February 20, 2014
Although data are still coming in, it’s clear that the 2014 Great Backyard Bird Count is on track to be another record-breaker! By mid-morning today participants from a record 131 countries had submitted bird checklists, eclipsing last year’s 110 countries. A huge thanks to all who participated! We wanted to share some of the impressive numbers we have so far and a few of the trends we see.
Top 10 most frequently reported species (number of checklists reporting this species):
|Northern Cardinal, Ella Clem|
|Species||Number of Checklists|
Top 10 most numerous species (sum of the number of individuals observed across all checklists):
|Snow Geese, Larry Jordan|
|Species||Number of Individuals|
Checklists have come from Australia, China, Argentina, Kazakhstan, Iceland, India, Kenya, and even Antarctica! In Canada, participants in British Columbia have racked up the highest provincial species total (192). Participation in the Maritime Provinces is also up with reports from New Brunswick, Nova Scotia, and Newfoundland and Labrador already outstripping last year’s totals even before all the data has been entered.
India is the clear superstar outside of North America with more than 3,000 checklists and the greatest number of species reported, a whopping 806!
|Country||Number of Species||Number of Checklists|
In North America, California sits atop the leader board with the most checklists and the greatest number of species so far, but New York is nipping at its heels for the checklist record. Ontario, Canada, has jumped into the top 10 for checklists, outdistancing even big birdy states such as Texas, Florida, and North Carolina.
|State/Province||Number of Species||Number of Checklists|
These checklist and species numbers will continue to rise as GBBC participants enter their data for the four days of the count through the end of the month. Although much more data have yet to be recorded, here are some of the trends noted so far.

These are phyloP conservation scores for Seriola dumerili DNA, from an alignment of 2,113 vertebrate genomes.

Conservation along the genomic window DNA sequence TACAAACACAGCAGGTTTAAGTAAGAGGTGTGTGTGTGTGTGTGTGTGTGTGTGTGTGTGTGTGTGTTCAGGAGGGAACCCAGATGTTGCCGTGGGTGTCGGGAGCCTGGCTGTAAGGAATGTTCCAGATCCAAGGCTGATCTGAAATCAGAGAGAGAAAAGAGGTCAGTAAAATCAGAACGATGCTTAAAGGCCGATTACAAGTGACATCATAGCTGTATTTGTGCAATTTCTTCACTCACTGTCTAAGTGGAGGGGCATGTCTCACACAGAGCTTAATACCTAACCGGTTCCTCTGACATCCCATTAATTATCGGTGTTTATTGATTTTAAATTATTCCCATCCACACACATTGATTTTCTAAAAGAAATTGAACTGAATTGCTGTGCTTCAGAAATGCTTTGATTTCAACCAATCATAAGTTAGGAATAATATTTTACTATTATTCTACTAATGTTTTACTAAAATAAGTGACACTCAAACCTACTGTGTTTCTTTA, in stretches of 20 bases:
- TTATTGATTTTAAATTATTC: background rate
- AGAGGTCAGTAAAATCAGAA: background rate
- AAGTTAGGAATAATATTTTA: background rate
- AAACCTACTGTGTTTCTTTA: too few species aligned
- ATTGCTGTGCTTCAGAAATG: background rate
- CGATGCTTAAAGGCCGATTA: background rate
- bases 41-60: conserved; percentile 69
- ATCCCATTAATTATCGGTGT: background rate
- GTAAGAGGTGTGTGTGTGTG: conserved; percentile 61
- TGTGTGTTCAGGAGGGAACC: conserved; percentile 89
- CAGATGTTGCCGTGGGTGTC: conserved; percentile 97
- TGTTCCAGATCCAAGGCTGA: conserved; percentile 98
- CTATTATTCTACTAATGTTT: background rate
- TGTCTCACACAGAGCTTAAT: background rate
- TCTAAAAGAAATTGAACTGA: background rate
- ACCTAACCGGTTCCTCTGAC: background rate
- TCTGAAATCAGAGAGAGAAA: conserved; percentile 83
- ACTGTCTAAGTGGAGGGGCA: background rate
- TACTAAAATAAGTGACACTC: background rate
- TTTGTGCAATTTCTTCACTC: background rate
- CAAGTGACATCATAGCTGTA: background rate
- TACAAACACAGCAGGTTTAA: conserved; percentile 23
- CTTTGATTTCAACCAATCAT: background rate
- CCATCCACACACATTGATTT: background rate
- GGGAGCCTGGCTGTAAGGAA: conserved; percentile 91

- Fewer Finches
After last year’s “superflight,” this year’s GBBC reports for 10 irruptive species (mostly finches) are down considerably. This includes reports for the White-winged and Red crossbills, Common and Hoary redpolls, Pine and Evening grosbeaks, Pine Siskin, Purple Finch, Red-breasted Nuthatches, and Bohemian Waxwings. These are believed to be natural fluctuations in numbers because of variation in seed crops.
- Snowy Owl Invasion Continues
A massive irruption of Snowy Owls into the northeastern, mid-Atlantic, and Great Lakes States of the U.S., as well as southeastern Canada, is easily seen in GBBC numbers. Preliminary results show participants reported more than 2,500 Snowy Owls in 25 states and 7 provinces of the U.S. and Canada!
- The Polar Vortex Effect
The frigid cold in many parts of North America has resulted in unusual movements of waterfowl and grebes. With the Great Lakes almost completely frozen, some species, such as the White-winged Scoter and the Long-tailed Duck, have fled the frozen lakes and stopped at inland locations where they are not usually found at this time of year.
Do some exploring on your own with the new “Explore a Location” tool. See what species are being reported and how many checklists are being turned in at the county, state/province, and country levels. And don’t forget to browse some of the awesome photos being submitted for the GBBC photo contest–and enter your own!